Frequency Doubler. A circuit that doubles the frequency of the input. A Frequency Doubler Circuit [graphic to the right]. A Frequency Doubler circuit may also be called a Second Harmonic Generator or a Frequency Multiplier; however a Frequency Multiplier could generate any harmonic. An RF component or module used to generate twice the frequency, as in Frequency Doubler Manufactures.

Frequency Drift. An un-desired progressive change in frequency with time. An undesired change in the output frequency of an oscillator.

Frequency Guard Band. A frequency band deliberately left vacant between two channels to provide a margin of safety against mutual interference.

Frequency Lock. The condition in which a frequency correcting feedback loop maintains control of an oscillator within the limits of one cycle.

Frequency Meter. A meter used to measure the frequency of an ac signal. An electronic instrument that displays the frequency of an incoming signal. The frequency is determined by comparing the signal to the counter's time base oscillator. [Frequency Meter Manufacturers]

Frequency Mixer. A circuit that accepts two input signals at two different frequencies, and produces an output frequency equal to the difference of the two inputs. [Frequency Meter Manufacturers]

Frequency Modulated Signal. A carrier wave that has been modulated by an information signal. The graphic shows the information signal in blue that has modulated a carrier wave shown in green.

Frequency Modulation. [FM] A signaling method that varies the carrier frequency in proportion to the amplitude of the modulating signal. Angle modulation in which the modulating signal causes the carrier frequency to vary. The amplitude of the modulating signal determines how far the frequency changes, and the frequency of the modulating signal determines how fast the frequency changes. Modulation in which the instantaneous frequency of a sine wave carrier is caused to depart from the center frequency by an amount proportional to the instantaneous value of the modulating signal.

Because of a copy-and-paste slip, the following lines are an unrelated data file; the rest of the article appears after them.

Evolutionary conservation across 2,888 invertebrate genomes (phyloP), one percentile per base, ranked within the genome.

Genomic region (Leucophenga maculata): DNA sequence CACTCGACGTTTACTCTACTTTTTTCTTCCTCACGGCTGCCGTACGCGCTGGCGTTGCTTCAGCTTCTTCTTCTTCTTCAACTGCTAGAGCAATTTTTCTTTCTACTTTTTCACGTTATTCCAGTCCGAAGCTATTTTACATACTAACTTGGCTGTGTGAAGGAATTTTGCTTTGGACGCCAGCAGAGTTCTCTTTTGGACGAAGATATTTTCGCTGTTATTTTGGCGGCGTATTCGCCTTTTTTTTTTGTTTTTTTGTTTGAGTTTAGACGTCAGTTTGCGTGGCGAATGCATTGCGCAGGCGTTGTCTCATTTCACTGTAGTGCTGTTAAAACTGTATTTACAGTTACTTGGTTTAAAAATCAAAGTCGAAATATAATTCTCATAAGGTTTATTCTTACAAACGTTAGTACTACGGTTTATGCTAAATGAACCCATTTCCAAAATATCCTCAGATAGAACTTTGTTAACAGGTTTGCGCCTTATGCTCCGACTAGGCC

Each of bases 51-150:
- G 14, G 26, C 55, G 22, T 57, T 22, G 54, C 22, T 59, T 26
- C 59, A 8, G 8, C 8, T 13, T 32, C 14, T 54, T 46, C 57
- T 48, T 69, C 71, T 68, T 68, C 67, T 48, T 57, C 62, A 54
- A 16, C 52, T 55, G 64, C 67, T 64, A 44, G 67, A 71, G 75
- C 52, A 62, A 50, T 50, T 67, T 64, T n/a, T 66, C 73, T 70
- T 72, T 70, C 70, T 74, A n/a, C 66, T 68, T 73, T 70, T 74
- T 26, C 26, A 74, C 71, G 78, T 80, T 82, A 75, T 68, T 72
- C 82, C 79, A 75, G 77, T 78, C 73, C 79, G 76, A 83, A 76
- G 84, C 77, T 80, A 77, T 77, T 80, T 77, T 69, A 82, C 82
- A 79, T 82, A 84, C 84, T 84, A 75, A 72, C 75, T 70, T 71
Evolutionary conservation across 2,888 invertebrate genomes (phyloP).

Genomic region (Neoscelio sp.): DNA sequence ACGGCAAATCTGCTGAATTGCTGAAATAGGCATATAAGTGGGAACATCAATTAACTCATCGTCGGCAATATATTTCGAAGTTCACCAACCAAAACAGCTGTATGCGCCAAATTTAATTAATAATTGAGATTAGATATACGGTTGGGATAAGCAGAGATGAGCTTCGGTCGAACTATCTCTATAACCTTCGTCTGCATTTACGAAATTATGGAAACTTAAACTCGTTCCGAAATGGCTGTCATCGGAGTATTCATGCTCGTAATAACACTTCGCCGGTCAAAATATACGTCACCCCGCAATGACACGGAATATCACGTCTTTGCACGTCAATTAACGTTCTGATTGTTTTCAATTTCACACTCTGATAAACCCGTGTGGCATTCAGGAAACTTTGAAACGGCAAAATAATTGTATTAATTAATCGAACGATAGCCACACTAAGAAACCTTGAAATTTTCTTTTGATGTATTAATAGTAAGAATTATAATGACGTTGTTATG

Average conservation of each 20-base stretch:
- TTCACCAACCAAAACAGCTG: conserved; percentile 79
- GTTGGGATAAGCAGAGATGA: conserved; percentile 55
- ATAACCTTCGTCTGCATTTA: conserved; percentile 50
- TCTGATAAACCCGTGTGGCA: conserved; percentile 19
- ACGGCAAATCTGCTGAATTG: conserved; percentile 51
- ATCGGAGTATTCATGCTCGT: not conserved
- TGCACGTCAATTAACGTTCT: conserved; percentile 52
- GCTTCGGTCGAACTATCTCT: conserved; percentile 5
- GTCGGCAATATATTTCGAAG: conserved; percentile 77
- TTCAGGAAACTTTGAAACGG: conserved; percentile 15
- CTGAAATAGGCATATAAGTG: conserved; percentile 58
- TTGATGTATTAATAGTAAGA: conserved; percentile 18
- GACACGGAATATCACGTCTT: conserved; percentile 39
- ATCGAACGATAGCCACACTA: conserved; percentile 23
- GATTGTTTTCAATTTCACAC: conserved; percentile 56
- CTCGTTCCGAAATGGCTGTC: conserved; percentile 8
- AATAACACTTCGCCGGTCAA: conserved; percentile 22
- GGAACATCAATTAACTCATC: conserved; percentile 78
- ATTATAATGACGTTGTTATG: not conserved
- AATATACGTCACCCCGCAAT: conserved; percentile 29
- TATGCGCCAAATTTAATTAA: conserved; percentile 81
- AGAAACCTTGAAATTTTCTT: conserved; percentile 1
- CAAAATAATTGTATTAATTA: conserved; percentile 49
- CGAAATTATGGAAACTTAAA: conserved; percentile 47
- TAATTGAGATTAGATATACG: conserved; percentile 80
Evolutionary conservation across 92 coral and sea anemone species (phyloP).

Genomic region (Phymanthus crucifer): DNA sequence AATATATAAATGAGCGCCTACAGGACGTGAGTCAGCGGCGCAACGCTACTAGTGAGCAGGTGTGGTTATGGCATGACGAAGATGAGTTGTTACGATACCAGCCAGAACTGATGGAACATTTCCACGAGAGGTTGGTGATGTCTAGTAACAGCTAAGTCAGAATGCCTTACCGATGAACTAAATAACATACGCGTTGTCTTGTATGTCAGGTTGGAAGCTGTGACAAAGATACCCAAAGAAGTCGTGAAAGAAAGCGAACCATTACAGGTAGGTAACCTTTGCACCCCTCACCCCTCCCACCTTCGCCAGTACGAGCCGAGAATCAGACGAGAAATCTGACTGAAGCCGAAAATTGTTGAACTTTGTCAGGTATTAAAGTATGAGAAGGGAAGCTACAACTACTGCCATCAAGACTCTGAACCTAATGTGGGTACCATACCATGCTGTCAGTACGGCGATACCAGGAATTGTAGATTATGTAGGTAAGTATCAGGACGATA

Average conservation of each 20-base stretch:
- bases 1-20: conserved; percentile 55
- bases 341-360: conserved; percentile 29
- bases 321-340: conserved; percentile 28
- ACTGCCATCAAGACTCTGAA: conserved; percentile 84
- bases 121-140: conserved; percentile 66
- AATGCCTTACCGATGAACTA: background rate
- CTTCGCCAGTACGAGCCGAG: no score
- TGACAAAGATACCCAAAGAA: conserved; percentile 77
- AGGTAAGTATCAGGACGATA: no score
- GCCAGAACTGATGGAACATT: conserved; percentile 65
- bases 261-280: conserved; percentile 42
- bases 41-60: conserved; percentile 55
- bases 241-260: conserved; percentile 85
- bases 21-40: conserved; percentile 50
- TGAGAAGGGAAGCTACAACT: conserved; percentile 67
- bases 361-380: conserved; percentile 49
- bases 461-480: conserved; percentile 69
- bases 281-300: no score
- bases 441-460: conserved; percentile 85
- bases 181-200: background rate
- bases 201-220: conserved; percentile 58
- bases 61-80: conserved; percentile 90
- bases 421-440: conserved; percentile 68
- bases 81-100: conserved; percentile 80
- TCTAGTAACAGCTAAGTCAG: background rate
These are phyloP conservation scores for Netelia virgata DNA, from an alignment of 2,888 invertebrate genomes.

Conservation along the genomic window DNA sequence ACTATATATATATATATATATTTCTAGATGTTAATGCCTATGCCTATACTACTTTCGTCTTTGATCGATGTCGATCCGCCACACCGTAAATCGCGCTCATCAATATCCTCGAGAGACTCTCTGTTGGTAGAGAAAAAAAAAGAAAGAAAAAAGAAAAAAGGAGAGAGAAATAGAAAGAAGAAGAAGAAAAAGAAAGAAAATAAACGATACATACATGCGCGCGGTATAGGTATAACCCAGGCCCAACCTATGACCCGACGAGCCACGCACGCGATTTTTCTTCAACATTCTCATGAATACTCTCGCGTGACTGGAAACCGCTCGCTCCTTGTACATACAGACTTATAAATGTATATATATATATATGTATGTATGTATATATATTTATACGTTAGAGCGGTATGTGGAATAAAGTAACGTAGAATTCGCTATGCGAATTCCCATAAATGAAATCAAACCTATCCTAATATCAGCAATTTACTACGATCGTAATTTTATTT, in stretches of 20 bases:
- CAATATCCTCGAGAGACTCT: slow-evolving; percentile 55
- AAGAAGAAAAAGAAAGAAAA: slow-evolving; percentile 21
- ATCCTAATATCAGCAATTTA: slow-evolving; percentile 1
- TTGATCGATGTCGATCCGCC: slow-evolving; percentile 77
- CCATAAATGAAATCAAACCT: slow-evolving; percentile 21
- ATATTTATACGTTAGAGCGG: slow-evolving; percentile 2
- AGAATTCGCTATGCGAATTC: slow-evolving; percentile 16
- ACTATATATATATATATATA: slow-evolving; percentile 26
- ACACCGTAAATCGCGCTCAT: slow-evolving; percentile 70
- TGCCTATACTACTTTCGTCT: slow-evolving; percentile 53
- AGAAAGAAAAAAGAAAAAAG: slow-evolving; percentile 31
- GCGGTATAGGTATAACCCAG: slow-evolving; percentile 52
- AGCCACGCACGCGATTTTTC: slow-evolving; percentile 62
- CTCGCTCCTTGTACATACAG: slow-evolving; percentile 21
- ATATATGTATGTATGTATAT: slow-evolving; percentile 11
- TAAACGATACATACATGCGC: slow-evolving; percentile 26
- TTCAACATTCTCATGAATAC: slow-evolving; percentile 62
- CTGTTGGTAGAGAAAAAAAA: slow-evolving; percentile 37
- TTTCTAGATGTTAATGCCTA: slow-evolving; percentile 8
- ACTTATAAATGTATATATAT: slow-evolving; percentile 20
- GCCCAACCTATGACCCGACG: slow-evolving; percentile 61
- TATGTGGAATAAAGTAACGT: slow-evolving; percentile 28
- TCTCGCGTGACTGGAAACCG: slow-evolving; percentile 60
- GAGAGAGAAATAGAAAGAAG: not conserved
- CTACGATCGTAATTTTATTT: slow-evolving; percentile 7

Frequency Multipliers. A circuit that outputs a signal that is an integral multiple of the frequency of the input frequency. Special RF power amplifiers that multiply the input frequency. A circuit that converts an incoming signal to a higher frequency by adding a fixed multiple of cycles or pulses to the signal. Also refer to RF Frequency Doubler Manufacturers.

Frequency Range. A continuous range or spectrum of frequencies that extends from one limiting frequency to another. [see side-bar]

Frequency Response. The measurement of how effectively a circuit or device reacts to different frequencies that are applied to it. The part of a frequency region than can be sensed by a device. The measure of a servos ability to respond to various input frequencies. A circuits gain or loss as a function of frequency.

Frequency-Response Curve. A curve showing the output of an amplifier (or any other device) in terms of voltage or current plotted against frequency with a fixed-amplitude input signal. A plot of the gain or attenuation of a device, such as an amplifier or a filter, as a function of frequency.

Frequency Scanning. Varying the output frequency to achieve electronic scanning.

Frequency Selectivity. The ability of a circuit to differentiate between signals at different frequencies.

Frequency Shift. Any change in frequency.

Frequency-Shift Keying. [FSK] Frequency modulation somewhat similar to continuous-wave (cw) keying in AM transmitters. The carrier is shifted between two differing frequencies by opening and closing a key. Frequency modulation in which the modulating signal shifts the output frequency between predetermined values. Frequency modulation between two predetermined discrete values termed the Mark and Space frequencies.

Frequency Stability. Refers to the ability of an oscillator to accurately maintain its operating frequency. The degree to which an oscillating signal produces the same frequency for a specified interval of time [short-term stability, or long-term stability].

Frequency Standard. An oscillator used as a reference source for frequency measurements.

Frequency Synthesis. A process that uses hetrodyning and frequency selection to produce a signal.

Frequency Synthesizer. A frequency source of high accuracy. A device that produces frequencies that are phase coherent with a reference frequency. A bank of oscillators in which the outputs can be mixed in various combinations to produce a wide range of frequencies.

PC motherboard